IHTSDO evolved from a project that originated in the United States known as SNOMED CT (Systematized Nomenclature of Medicine–Clinical Terms). For years, Dr. Campbell was a proponent for the use of SNOMED CT in clinical settings primarily in the United States but also around the world.
More about Dr. Campbell
Hometown: Geneva, N.Y.
Education: Bachelor’s degree in physics, University of Rochester, (N.Y.); medical degree, UNMC, 1976
Training: Internal medicine residency and fellowship, UNMC
Faculty positions: Internal medicine instructor, 1980-1981; assistant professor, 1981-1990; associate professor, 1990-2000; professor, 2000-present.
Other positions: Medical director for clinical information systems development for UNMC’s hospital partner, The Nebraska Medical Center, 1998-present.
“There have been many barriers to making electronic health records a reality,” Dr. Campbell said. “With the free enterprise system, there are lots of different vendors who have the expertise. We needed to develop an infrastructure, and that’s where SNOMED CT comes in. It allowed us to standardize the various components of the medical record.”
President Barack Obama has made electronic health records a priority in his administration, Dr. Campbell said.
“This is a critical element under President Obama’s economic stimulus package,” he said. “He has created incentives to encourage health care providers to get this done in the next two to three years. This has created a sense of urgency among providers.”
Dr. Campbell received the award at a gala conference dinner in Helsingor, Denmark, on March 31-April 1.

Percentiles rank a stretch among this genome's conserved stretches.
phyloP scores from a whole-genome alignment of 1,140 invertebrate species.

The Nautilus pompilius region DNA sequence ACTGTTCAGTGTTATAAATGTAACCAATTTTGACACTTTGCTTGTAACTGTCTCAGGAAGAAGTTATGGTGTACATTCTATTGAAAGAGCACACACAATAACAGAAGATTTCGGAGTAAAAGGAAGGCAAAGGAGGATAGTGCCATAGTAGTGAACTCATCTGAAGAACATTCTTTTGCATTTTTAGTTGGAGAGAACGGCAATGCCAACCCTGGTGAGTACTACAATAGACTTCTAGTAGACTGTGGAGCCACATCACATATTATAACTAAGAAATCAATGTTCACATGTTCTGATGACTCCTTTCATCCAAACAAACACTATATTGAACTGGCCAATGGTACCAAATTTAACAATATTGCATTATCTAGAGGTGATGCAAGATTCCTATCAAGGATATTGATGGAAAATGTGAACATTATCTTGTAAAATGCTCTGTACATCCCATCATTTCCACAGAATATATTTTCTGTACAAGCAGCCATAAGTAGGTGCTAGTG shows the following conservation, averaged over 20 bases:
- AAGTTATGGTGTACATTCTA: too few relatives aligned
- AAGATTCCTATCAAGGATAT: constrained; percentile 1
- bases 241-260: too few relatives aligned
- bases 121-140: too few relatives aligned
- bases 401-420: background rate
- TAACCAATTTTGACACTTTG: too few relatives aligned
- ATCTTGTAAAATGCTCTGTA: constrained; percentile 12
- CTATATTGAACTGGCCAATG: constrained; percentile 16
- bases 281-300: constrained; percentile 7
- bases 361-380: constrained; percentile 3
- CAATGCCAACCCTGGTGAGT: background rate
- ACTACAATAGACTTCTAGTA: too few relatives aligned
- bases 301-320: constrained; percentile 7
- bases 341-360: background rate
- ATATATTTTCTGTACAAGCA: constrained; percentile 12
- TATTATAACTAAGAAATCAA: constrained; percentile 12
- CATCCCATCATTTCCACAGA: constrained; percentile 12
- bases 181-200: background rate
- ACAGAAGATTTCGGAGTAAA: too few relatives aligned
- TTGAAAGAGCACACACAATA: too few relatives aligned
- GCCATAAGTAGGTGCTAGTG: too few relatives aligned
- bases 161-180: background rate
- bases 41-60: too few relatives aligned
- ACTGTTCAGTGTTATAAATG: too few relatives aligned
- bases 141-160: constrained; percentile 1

SNOMED CT has become an international operation, including foreign countries such as the United Kingdom, Canada, New Zealand, Singapore, Lithuania and Sweden.
The Award of Excellence is given for outstanding contributions to the improvement of SNOMED CT and/or its successful implementation in any aspect of health and social care. IHTSDO officials said Dr. Campbell was recognized for volunteering hundreds of hours of his time to participate in weekly conference calls, provide support for document development, and schedule global face-to-face meetings.
“Since his innovative introduction of the electronic medical record at UNMC in the early 1980s, Jim has positioned UNMC to be a true leader in this area at both the national and international level.”
Lynell Klassen, M.D.
In addition to his international work in standardizing electronic health records, Dr. Campbell also has been active in the electronic health information initiative in Nebraska. His work has earned the attention of his UNMC peers.
“Dr. Campbell has been a pioneer in the development and use of the electronic medical record,” said Lynell Klassen, M.D., professor and chairman of the UNMC Department of Internal Medicine. “Since his innovative introduction of the electronic medical record at UNMC in the early 1980s, Jim has positioned UNMC to be a true leader in this area at both the national and international level. His activities benefit our patients, our providers and the entire state on a daily basis.”
Date Published: Wednesday, May 27, 2009
Story contributed by The American Heart Association
Dr. Fayad — who also is director of the stroke center at UNMC’s hospital partner, The Nebraska Medical Center — received the award during a ceremony in Washington on Monday.